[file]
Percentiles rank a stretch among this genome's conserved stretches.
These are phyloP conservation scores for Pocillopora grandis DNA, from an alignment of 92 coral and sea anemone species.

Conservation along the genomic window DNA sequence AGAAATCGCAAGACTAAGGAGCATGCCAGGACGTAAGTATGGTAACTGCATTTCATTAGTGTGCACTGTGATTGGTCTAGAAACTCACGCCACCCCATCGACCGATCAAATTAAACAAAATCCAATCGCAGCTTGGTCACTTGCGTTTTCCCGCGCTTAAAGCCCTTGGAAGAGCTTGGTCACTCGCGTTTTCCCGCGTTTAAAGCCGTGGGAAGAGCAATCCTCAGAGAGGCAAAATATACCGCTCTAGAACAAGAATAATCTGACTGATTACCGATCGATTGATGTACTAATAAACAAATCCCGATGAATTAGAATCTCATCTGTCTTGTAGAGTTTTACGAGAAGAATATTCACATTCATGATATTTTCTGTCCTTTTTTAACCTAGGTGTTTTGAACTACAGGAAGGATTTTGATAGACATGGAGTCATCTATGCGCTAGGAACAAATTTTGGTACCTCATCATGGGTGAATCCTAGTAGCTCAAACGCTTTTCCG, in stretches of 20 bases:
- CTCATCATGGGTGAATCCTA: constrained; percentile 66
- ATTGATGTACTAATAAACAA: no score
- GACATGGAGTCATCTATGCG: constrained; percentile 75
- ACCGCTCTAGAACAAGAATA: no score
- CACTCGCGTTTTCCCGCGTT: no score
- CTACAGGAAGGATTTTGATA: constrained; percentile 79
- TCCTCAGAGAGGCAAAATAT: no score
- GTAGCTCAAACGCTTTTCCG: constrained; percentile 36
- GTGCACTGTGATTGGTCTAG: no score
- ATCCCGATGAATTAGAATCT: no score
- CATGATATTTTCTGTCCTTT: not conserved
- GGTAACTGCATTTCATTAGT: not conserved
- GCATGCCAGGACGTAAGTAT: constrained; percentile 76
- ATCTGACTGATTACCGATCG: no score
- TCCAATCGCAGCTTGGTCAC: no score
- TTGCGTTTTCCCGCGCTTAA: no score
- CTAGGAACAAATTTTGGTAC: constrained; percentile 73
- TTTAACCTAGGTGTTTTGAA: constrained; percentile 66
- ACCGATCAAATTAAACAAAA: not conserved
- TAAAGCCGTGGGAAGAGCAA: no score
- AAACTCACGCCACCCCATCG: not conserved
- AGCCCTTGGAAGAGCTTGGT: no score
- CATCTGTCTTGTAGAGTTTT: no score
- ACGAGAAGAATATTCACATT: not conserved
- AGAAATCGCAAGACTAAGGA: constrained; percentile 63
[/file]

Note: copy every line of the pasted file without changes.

Percentiles rank a stretch among this genome's conserved stretches.
These are phyloP conservation scores for Pocillopora grandis DNA, from an alignment of 92 coral and sea anemone species.

Conservation along the genomic window DNA sequence AGAAATCGCAAGACTAAGGAGCATGCCAGGACGTAAGTATGGTAACTGCATTTCATTAGTGTGCACTGTGATTGGTCTAGAAACTCACGCCACCCCATCGACCGATCAAATTAAACAAAATCCAATCGCAGCTTGGTCACTTGCGTTTTCCCGCGCTTAAAGCCCTTGGAAGAGCTTGGTCACTCGCGTTTTCCCGCGTTTAAAGCCGTGGGAAGAGCAATCCTCAGAGAGGCAAAATATACCGCTCTAGAACAAGAATAATCTGACTGATTACCGATCGATTGATGTACTAATAAACAAATCCCGATGAATTAGAATCTCATCTGTCTTGTAGAGTTTTACGAGAAGAATATTCACATTCATGATATTTTCTGTCCTTTTTTAACCTAGGTGTTTTGAACTACAGGAAGGATTTTGATAGACATGGAGTCATCTATGCGCTAGGAACAAATTTTGGTACCTCATCATGGGTGAATCCTAGTAGCTCAAACGCTTTTCCG, in stretches of 20 bases:
- CTCATCATGGGTGAATCCTA: constrained; percentile 66
- ATTGATGTACTAATAAACAA: no score
- GACATGGAGTCATCTATGCG: constrained; percentile 75
- ACCGCTCTAGAACAAGAATA: no score
- CACTCGCGTTTTCCCGCGTT: no score
- CTACAGGAAGGATTTTGATA: constrained; percentile 79
- TCCTCAGAGAGGCAAAATAT: no score
- GTAGCTCAAACGCTTTTCCG: constrained; percentile 36
- GTGCACTGTGATTGGTCTAG: no score
- ATCCCGATGAATTAGAATCT: no score
- CATGATATTTTCTGTCCTTT: not conserved
- GGTAACTGCATTTCATTAGT: not conserved
- GCATGCCAGGACGTAAGTAT: constrained; percentile 76
- ATCTGACTGATTACCGATCG: no score
- TCCAATCGCAGCTTGGTCAC: no score
- TTGCGTTTTCCCGCGCTTAA: no score
- CTAGGAACAAATTTTGGTAC: constrained; percentile 73
- TTTAACCTAGGTGTTTTGAA: constrained; percentile 66
- ACCGATCAAATTAAACAAAA: not conserved
- TAAAGCCGTGGGAAGAGCAA: no score
- AAACTCACGCCACCCCATCG: not conserved
- AGCCCTTGGAAGAGCTTGGT: no score
- CATCTGTCTTGTAGAGTTTT: no score
- ACGAGAAGAATATTCACATT: not conserved
- AGAAATCGCAAGACTAAGGA: constrained; percentile 63